CVAs: the positives and the negatives explained

CVAs: the positives and the negatives explained

July 8, 2020 by Sandra

Company Voluntary Arrangements (CVAs) are a business rescue procedure. They were introduced to provide a flexible way of restructuring a troubled business that could lead to a better outcome for creditors than liquidation, whilst still allowing the shareholders to retain ownership throughout the process. So, if your business is facing financial difficulty and you are considering a CVA as an option, read on to discover the pros and cons. 

Company voluntary agreements explained 

A CVA is a business turnaround tool that gives time and space to companies facing financial difficulty. Rather than a terminal insolvency procedure, it is a contractual arrangement between a business and its creditors whereby the business pays back what it can afford over a set period of time. After the time period is up, the rest of the debt is written off. 

When is a CVA suitable? 

If a company has a viable future, the directors accept the need for change and the appropriate funding can be found, then a CVA is a very powerful tool. However, it’s not an easy way out and it is a tough journey. The vital components of a successful CVA are: 

  • A viable business that can return to profitability  
  • A commercially structured deal - do not pay too much too soon  
  • The management accepts that there has to be change  
  • Directors and management need to be determined and hard work is essential 
  • Directors need to use expert CVA advisors to build the deal 
  • Cautious forecasting - don’t expect life in CVA to be easy 

The advantages of a CVA 

So, now we’ve explained the company voluntary agreement, what are the advantages? From cash flow benefits to debt being written off and directors remaining in control of the business, as well as being less costly than other options, there are a number of advantages to a CVA, including:

You only pay back what is affordable 

With a CVA, a business pays back what it can afford over a set period of time. Normally, CVA payments will last between three and five years and at the end of this term any unsecured debts still outstanding are written off. This means that you know exactly when the CVA will end and when the company will be free of its unsecured debt and you can pay back what you owe in a manageable way.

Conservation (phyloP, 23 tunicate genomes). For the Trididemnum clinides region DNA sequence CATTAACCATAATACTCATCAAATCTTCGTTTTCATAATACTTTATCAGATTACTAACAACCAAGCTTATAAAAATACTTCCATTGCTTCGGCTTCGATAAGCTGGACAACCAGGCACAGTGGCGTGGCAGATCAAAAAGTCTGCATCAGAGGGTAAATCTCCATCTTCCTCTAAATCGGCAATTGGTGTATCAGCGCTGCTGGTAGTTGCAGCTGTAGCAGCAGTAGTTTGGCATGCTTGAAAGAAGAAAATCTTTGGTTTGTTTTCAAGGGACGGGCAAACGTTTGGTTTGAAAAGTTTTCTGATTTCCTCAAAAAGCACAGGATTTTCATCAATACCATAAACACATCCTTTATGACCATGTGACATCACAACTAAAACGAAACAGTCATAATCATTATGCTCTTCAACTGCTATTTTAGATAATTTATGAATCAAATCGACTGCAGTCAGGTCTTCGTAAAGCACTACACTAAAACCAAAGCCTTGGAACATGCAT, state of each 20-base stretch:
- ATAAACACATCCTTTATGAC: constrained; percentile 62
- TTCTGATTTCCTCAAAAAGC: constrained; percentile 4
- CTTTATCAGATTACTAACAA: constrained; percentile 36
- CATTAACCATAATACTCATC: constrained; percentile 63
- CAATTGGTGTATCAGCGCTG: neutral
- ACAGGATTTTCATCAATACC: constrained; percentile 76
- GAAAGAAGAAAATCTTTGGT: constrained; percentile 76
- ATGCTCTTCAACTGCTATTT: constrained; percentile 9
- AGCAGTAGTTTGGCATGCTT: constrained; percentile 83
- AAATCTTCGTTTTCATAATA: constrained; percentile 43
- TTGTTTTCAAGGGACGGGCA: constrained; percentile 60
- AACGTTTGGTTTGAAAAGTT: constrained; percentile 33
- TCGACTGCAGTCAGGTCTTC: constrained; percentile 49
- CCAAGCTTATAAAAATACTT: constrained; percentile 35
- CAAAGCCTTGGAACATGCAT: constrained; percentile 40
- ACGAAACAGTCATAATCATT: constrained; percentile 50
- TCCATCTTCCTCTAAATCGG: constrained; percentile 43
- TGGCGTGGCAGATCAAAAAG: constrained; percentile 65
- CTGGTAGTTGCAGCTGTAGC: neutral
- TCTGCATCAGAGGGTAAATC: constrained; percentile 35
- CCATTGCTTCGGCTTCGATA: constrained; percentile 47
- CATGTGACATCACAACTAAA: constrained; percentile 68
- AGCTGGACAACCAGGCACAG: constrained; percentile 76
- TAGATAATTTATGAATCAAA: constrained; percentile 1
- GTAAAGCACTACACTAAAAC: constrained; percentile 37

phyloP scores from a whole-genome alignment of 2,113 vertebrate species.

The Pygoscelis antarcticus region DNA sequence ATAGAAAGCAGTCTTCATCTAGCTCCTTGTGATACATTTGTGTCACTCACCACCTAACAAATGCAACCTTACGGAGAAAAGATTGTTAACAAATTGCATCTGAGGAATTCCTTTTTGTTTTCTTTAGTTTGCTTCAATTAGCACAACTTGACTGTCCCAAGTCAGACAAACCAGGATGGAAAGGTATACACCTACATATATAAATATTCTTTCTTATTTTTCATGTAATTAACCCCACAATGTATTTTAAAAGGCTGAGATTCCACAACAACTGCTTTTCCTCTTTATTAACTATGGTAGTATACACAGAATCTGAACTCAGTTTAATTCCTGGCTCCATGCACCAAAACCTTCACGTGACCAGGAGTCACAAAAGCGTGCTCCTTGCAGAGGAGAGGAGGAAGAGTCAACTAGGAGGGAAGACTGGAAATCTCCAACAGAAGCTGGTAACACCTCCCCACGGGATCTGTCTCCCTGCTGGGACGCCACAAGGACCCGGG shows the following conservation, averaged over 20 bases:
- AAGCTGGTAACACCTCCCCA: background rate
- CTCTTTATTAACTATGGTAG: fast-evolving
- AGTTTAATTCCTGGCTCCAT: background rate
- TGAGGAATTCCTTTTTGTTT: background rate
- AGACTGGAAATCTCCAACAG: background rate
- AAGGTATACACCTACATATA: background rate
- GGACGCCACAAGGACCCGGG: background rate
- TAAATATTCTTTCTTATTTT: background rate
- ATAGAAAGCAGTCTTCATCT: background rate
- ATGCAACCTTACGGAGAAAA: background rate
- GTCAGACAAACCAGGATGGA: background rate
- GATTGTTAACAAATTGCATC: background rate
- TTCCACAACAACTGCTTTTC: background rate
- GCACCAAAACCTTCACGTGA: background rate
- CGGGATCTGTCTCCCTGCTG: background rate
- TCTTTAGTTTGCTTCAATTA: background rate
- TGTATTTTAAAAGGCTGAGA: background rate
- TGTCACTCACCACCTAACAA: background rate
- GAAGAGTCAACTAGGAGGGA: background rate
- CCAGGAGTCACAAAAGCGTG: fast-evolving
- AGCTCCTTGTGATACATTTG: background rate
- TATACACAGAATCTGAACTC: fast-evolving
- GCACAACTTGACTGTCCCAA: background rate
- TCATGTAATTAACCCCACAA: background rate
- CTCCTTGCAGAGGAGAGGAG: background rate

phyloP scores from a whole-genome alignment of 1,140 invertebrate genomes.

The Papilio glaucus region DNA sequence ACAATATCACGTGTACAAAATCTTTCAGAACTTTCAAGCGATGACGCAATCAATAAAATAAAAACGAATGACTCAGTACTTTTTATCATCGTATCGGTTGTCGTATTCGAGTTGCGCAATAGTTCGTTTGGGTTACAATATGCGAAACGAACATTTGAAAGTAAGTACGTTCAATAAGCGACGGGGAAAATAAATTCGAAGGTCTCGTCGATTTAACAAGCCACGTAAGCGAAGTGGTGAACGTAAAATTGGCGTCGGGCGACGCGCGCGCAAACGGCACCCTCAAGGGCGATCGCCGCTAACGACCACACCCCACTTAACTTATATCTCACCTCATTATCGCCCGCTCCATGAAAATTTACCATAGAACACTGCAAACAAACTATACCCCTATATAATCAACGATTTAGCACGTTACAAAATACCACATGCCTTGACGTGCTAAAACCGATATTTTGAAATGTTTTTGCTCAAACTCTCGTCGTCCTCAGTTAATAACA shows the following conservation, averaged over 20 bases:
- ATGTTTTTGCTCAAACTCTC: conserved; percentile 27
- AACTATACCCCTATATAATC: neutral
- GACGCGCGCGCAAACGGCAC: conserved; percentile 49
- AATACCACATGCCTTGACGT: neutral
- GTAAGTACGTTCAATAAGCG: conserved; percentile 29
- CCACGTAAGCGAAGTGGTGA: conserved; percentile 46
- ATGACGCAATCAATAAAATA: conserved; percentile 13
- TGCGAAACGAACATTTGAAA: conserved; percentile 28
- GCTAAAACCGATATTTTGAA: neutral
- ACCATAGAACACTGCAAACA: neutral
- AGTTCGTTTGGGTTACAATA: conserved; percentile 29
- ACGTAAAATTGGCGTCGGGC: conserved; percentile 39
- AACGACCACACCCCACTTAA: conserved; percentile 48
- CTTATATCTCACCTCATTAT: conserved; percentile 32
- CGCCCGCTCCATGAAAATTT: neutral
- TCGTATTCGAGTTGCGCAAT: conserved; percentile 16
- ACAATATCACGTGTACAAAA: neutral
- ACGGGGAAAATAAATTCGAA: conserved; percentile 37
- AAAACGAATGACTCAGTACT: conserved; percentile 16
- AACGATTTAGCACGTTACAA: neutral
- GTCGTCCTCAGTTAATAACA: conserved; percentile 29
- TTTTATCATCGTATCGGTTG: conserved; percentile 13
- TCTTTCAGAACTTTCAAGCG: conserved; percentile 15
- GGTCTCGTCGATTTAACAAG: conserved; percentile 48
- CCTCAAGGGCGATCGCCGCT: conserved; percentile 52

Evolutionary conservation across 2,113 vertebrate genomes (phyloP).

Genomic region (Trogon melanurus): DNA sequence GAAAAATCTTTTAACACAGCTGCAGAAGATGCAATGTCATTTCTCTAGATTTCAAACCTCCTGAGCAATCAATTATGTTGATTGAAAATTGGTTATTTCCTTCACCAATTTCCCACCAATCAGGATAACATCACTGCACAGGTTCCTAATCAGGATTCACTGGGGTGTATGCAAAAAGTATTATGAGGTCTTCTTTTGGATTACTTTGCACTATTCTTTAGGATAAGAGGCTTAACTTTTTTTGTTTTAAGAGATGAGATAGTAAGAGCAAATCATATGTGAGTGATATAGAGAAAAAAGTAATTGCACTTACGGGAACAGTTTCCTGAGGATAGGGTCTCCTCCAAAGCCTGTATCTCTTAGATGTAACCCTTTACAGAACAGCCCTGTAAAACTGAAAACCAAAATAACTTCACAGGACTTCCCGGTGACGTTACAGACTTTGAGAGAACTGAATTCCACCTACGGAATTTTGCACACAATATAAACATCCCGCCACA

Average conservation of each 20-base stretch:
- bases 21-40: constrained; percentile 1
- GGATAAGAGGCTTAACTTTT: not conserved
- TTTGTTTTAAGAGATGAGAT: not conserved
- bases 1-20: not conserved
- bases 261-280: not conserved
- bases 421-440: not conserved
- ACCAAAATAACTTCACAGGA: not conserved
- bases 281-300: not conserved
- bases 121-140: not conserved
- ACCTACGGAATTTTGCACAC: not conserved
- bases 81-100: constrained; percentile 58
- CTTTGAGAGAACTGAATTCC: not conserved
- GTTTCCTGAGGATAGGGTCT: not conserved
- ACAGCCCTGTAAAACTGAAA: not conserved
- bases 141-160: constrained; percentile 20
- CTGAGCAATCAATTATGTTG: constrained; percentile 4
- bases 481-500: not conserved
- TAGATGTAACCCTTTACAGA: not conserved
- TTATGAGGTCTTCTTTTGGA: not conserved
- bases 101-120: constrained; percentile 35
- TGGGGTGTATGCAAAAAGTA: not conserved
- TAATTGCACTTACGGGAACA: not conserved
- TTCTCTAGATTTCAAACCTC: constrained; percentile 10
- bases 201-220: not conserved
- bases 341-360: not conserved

You remain in control 

With a CVA, the existing company directors and shareholders remain in control of the business, as opposed to liquidation and administration where the director’s powers are removed. A CVA allows you to control the business recovery plan and carry out the company voluntary arrangement obligations, and you can continue to oversee the day-to-day running of the company too. 

You can protect your business 

Another big benefit of a CVA is that it protects the business against any legal action from creditors providing you stick to the terms. It also stops the pressure whilst the proposal is being processed. Once a CVA is in place, the creditors involved must stop all legal actions they are currently taking against the company and are no longer allowed to start new actions. Even a petition for the winding up of a company can be stopped by the implementation of a CVA. 

Your creditors are likely to agree  

A CVA also gives creditors clarity on what they will receive and when. If a business enters liquidation, there will be insufficient assets to repay creditors. However, a CVA offers a better return and they can recover more than they would do if the business was wound up. After all, it's better to accept a percentage of money owed rather than the business being wound up and getting nothing! It is in their best interests for your company to succeed and the CVA process can even improve your business cash flow, which means you can recover more for the creditors in the future. 

You can protect your reputation